Why Creative People Need to be Organized (Part 1)

Is organization the enemy of creativity? Is it true that analytical people excel at order and creative people don’t? Maybe; but there are several important reasons why you might need to learn some techniques for “getting it together” and even remembering where you put “it” afterwards.

1. Keep more of your moneyFree- Writing- Free or Not

Now that I have your attention, let me ask a few questions. Have you ever repurchased something you lost, and found it later? Have you forgotten to pay a bill, paid a late fee, or not collected from someone who owed you money? Have you ever misplaced a valuable document only to discover days later it was on your desk?

If you answered yes, I appreciate you playing along because these are admissions as much as they are questions. I’ve done all these things. I’ve also found that a little work at improving my organizing skills helped in all of these areas, saving me money and brain power.

2. Find your misplaced creativityWriting - Creativity Cog - Why organize

Here’s another admission; I used to describe a lot more of my days as absent-minded. Too much physical clutter can lead to mental clutter leaving you with that scatter-brained feeling. I’ve mentioned before that I’m a visual person. This doesn’t mean I want my possessions to be lying out on the floor so I can see where everything I own is. But at the same time, I don’t feel comfortable having every bit of it put away in hidden compartments, cabinets and closets either.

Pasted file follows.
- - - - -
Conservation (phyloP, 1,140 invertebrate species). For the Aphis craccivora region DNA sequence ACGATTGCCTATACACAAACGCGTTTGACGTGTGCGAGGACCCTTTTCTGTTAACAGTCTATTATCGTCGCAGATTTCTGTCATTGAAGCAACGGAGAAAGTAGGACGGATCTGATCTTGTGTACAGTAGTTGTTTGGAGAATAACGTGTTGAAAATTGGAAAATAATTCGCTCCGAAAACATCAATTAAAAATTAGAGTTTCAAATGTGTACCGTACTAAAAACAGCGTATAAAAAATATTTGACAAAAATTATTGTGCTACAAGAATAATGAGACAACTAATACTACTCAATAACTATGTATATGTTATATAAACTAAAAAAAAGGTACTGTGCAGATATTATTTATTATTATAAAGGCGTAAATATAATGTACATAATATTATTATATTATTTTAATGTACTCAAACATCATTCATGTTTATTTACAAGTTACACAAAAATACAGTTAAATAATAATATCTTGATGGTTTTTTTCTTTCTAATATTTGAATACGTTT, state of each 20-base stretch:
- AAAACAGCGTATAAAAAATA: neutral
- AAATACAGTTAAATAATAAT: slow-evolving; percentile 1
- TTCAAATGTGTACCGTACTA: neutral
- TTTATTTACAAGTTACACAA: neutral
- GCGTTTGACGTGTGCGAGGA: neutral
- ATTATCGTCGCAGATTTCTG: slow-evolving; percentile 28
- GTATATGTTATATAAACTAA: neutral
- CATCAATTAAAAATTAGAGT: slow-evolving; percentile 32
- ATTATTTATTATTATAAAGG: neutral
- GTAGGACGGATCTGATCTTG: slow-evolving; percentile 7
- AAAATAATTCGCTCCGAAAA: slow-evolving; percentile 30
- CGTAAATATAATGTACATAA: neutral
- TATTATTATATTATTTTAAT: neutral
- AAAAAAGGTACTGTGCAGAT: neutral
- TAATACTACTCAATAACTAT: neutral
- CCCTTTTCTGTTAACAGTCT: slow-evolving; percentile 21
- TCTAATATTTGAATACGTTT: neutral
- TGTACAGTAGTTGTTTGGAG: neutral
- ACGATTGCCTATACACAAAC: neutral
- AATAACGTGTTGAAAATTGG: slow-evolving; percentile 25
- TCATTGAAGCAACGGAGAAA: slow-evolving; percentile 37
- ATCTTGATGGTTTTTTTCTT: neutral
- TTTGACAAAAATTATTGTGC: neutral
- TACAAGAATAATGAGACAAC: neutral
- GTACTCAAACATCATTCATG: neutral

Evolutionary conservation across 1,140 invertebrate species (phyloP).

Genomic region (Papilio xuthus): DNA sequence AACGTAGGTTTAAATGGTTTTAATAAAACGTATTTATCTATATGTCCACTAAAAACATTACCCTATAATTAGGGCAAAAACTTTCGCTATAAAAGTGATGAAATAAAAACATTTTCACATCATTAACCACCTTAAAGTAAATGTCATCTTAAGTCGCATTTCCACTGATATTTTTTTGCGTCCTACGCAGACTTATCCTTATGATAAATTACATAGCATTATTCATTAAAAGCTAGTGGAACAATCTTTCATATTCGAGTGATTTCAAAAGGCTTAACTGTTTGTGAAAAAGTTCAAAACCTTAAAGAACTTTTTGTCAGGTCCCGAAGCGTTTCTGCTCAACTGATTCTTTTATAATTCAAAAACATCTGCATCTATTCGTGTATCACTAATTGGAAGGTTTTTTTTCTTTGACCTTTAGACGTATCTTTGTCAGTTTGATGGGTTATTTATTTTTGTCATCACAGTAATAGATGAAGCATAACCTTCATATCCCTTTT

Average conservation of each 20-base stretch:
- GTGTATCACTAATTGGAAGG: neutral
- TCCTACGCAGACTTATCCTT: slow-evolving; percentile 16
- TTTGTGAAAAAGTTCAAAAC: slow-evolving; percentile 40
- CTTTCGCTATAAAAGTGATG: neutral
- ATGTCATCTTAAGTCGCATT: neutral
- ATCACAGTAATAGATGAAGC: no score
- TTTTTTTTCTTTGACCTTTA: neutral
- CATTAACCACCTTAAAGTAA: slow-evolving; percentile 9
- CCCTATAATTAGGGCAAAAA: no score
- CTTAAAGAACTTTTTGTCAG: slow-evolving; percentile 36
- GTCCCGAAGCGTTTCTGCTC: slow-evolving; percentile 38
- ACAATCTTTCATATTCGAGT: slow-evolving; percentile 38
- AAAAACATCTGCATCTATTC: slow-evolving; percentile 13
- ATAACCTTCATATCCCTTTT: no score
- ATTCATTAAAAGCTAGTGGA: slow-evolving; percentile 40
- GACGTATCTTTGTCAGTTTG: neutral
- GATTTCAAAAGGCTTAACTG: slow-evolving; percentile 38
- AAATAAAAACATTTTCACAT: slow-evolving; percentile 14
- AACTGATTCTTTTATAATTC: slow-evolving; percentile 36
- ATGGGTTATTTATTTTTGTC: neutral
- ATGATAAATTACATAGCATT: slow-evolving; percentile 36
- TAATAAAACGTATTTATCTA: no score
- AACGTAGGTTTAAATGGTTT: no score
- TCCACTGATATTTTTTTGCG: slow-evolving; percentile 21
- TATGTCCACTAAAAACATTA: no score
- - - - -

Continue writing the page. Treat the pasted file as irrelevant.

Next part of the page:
You’re probably somewhere between these two extremes as well.  It’s essential to know what is comfortable for you and when clutter is becoming a stressor to you.

I also swing between times of disorganization and times of organization. But, I’ve learned that allowing clutter to go too long will zap my creativity rather than helping it. At those times, when I clear off my desk and organize the space around me, I find that it actually frees up my creativity.

3. Supercharge your productivityWriting  - Rocket - Why organize

By saving money, not wasting time looking for things and freeing your creativity, you’ll find more time and enthusiasm to write. You will focus more without being frustrated. You may even have money to buy a book or two you’ve been “eyeing” to help you improve your writing.

Writing- coffee-Why organize?It will be less dangerous too. You won’t knock a potential paper avalanche off your desk or trip over a stack of books when you get up to refill your coffee cup.

4. Build a Habit

Hey, why not? If you can build-a-bear you can build-a-habit.  Experts in behavior agree it takes about 2 or 3 three weeks to start a new habit. My doctor also told me, in reference to eating habits, it takes about six months to unlearn the bad ones. Why work on organizing? You can start to build some productive habits and squash the destructive ones.

5. Tax time

If you only pay taxes once a year, it’s gearing up for that time in the Unites States where everyone gathers together their receipts, electronic files, and forms to Writing - Calculator and pencil - Why organize?start crunching numbers for the IRS. If you have set yourself up as a full-time business, then you may pay estimated tax on a quarterly basis. That’s even more reason to take some time every week or so insuring that you have taken care of important business items.

These are only a few of the many reasons why gaining some organizational skills can benefit you greatly. While organizing may not excite you, it’s important to get a grip on it. You will have to decide how tight the grip is.

If you’re like me and this subject is a challenge, take heart. In my next post, I’ll cover how you can assess your needs and some practical tricks for sneaking organization into your routine without scaring off your muse.

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What importance do you put on organizing?